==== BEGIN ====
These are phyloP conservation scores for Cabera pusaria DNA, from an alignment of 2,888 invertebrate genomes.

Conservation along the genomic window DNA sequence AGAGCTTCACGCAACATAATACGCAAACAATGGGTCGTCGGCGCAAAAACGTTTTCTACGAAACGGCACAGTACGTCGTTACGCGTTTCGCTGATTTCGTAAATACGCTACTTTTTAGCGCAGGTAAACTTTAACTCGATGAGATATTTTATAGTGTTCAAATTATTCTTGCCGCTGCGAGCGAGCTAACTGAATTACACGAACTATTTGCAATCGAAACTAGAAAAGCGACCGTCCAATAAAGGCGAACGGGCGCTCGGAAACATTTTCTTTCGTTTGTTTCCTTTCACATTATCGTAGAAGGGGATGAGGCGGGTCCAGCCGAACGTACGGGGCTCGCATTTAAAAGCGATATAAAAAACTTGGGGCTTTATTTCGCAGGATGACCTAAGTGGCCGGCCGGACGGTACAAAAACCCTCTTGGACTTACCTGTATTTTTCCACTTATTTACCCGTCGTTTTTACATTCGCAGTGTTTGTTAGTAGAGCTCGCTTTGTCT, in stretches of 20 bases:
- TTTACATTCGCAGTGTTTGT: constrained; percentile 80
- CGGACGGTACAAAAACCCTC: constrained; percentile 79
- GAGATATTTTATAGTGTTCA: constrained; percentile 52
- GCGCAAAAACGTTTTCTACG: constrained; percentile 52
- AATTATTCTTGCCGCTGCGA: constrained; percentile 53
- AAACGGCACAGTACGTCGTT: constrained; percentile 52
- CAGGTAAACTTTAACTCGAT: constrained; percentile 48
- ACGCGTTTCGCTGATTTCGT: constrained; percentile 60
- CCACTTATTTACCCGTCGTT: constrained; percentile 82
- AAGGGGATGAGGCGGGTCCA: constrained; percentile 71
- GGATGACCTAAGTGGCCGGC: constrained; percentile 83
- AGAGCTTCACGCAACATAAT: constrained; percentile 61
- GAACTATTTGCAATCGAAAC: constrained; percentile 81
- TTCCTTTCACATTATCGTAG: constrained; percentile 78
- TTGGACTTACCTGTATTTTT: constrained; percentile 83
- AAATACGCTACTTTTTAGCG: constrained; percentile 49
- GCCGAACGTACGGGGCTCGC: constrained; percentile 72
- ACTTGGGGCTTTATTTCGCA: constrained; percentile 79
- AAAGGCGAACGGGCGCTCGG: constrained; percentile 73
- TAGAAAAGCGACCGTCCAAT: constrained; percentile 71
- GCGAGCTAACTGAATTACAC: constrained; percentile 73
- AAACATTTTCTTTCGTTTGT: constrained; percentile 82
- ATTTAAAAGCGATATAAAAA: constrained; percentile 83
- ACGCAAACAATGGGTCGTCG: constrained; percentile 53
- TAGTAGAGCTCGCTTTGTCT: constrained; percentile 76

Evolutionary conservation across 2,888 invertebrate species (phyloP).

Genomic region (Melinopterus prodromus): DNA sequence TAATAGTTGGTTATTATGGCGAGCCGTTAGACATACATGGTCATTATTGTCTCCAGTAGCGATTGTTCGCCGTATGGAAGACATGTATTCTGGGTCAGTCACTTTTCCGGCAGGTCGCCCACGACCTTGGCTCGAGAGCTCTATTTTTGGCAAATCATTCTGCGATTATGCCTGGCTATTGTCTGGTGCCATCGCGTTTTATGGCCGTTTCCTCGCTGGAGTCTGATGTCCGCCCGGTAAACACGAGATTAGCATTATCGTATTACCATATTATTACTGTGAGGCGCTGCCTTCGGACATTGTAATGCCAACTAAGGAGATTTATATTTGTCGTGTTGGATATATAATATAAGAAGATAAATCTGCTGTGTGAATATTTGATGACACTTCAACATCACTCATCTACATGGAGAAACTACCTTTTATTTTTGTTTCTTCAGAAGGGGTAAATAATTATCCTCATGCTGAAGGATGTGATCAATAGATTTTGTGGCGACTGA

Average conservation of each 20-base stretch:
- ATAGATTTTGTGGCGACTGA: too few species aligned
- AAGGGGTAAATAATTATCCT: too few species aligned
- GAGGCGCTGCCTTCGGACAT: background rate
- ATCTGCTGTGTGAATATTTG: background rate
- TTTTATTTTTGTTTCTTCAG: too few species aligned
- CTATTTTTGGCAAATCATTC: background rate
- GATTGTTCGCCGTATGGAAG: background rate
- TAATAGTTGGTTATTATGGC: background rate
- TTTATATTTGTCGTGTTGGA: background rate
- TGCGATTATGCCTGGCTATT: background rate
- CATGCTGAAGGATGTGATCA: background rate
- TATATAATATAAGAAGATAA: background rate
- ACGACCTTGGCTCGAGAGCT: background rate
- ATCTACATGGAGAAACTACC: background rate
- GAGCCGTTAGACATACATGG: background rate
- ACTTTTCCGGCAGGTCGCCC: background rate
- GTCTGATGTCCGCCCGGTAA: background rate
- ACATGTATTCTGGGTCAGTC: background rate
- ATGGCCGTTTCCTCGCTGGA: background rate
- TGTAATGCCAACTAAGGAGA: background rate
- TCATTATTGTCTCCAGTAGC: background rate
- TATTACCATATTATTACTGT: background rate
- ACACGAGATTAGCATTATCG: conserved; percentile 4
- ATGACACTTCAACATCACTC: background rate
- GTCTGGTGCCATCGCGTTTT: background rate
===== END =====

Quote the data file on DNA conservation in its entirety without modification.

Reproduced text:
These are phyloP conservation scores for Cabera pusaria DNA, from an alignment of 2,888 invertebrate genomes.

Conservation along the genomic window DNA sequence AGAGCTTCACGCAACATAATACGCAAACAATGGGTCGTCGGCGCAAAAACGTTTTCTACGAAACGGCACAGTACGTCGTTACGCGTTTCGCTGATTTCGTAAATACGCTACTTTTTAGCGCAGGTAAACTTTAACTCGATGAGATATTTTATAGTGTTCAAATTATTCTTGCCGCTGCGAGCGAGCTAACTGAATTACACGAACTATTTGCAATCGAAACTAGAAAAGCGACCGTCCAATAAAGGCGAACGGGCGCTCGGAAACATTTTCTTTCGTTTGTTTCCTTTCACATTATCGTAGAAGGGGATGAGGCGGGTCCAGCCGAACGTACGGGGCTCGCATTTAAAAGCGATATAAAAAACTTGGGGCTTTATTTCGCAGGATGACCTAAGTGGCCGGCCGGACGGTACAAAAACCCTCTTGGACTTACCTGTATTTTTCCACTTATTTACCCGTCGTTTTTACATTCGCAGTGTTTGTTAGTAGAGCTCGCTTTGTCT, in stretches of 20 bases:
- TTTACATTCGCAGTGTTTGT: constrained; percentile 80
- CGGACGGTACAAAAACCCTC: constrained; percentile 79
- GAGATATTTTATAGTGTTCA: constrained; percentile 52
- GCGCAAAAACGTTTTCTACG: constrained; percentile 52
- AATTATTCTTGCCGCTGCGA: constrained; percentile 53
- AAACGGCACAGTACGTCGTT: constrained; percentile 52
- CAGGTAAACTTTAACTCGAT: constrained; percentile 48
- ACGCGTTTCGCTGATTTCGT: constrained; percentile 60
- CCACTTATTTACCCGTCGTT: constrained; percentile 82
- AAGGGGATGAGGCGGGTCCA: constrained; percentile 71
- GGATGACCTAAGTGGCCGGC: constrained; percentile 83
- AGAGCTTCACGCAACATAAT: constrained; percentile 61
- GAACTATTTGCAATCGAAAC: constrained; percentile 81
- TTCCTTTCACATTATCGTAG: constrained; percentile 78
- TTGGACTTACCTGTATTTTT: constrained; percentile 83
- AAATACGCTACTTTTTAGCG: constrained; percentile 49
- GCCGAACGTACGGGGCTCGC: constrained; percentile 72
- ACTTGGGGCTTTATTTCGCA: constrained; percentile 79
- AAAGGCGAACGGGCGCTCGG: constrained; percentile 73
- TAGAAAAGCGACCGTCCAAT: constrained; percentile 71
- GCGAGCTAACTGAATTACAC: constrained; percentile 73
- AAACATTTTCTTTCGTTTGT: constrained; percentile 82
- ATTTAAAAGCGATATAAAAA: constrained; percentile 83
- ACGCAAACAATGGGTCGTCG: constrained; percentile 53
- TAGTAGAGCTCGCTTTGTCT: constrained; percentile 76

Evolutionary conservation across 2,888 invertebrate species (phyloP).

Genomic region (Melinopterus prodromus): DNA sequence TAATAGTTGGTTATTATGGCGAGCCGTTAGACATACATGGTCATTATTGTCTCCAGTAGCGATTGTTCGCCGTATGGAAGACATGTATTCTGGGTCAGTCACTTTTCCGGCAGGTCGCCCACGACCTTGGCTCGAGAGCTCTATTTTTGGCAAATCATTCTGCGATTATGCCTGGCTATTGTCTGGTGCCATCGCGTTTTATGGCCGTTTCCTCGCTGGAGTCTGATGTCCGCCCGGTAAACACGAGATTAGCATTATCGTATTACCATATTATTACTGTGAGGCGCTGCCTTCGGACATTGTAATGCCAACTAAGGAGATTTATATTTGTCGTGTTGGATATATAATATAAGAAGATAAATCTGCTGTGTGAATATTTGATGACACTTCAACATCACTCATCTACATGGAGAAACTACCTTTTATTTTTGTTTCTTCAGAAGGGGTAAATAATTATCCTCATGCTGAAGGATGTGATCAATAGATTTTGTGGCGACTGA

Average conservation of each 20-base stretch:
- ATAGATTTTGTGGCGACTGA: too few species aligned
- AAGGGGTAAATAATTATCCT: too few species aligned
- GAGGCGCTGCCTTCGGACAT: background rate
- ATCTGCTGTGTGAATATTTG: background rate
- TTTTATTTTTGTTTCTTCAG: too few species aligned
- CTATTTTTGGCAAATCATTC: background rate
- GATTGTTCGCCGTATGGAAG: background rate
- TAATAGTTGGTTATTATGGC: background rate
- TTTATATTTGTCGTGTTGGA: background rate
- TGCGATTATGCCTGGCTATT: background rate
- CATGCTGAAGGATGTGATCA: background rate
- TATATAATATAAGAAGATAA: background rate
- ACGACCTTGGCTCGAGAGCT: background rate
- ATCTACATGGAGAAACTACC: background rate
- GAGCCGTTAGACATACATGG: background rate
- ACTTTTCCGGCAGGTCGCCC: background rate
- GTCTGATGTCCGCCCGGTAA: background rate
- ACATGTATTCTGGGTCAGTC: background rate
- ATGGCCGTTTCCTCGCTGGA: background rate
- TGTAATGCCAACTAAGGAGA: background rate
- TCATTATTGTCTCCAGTAGC: background rate
- TATTACCATATTATTACTGT: background rate
- ACACGAGATTAGCATTATCG: conserved; percentile 4
- ATGACACTTCAACATCACTC: background rate
- GTCTGGTGCCATCGCGTTTT: background rate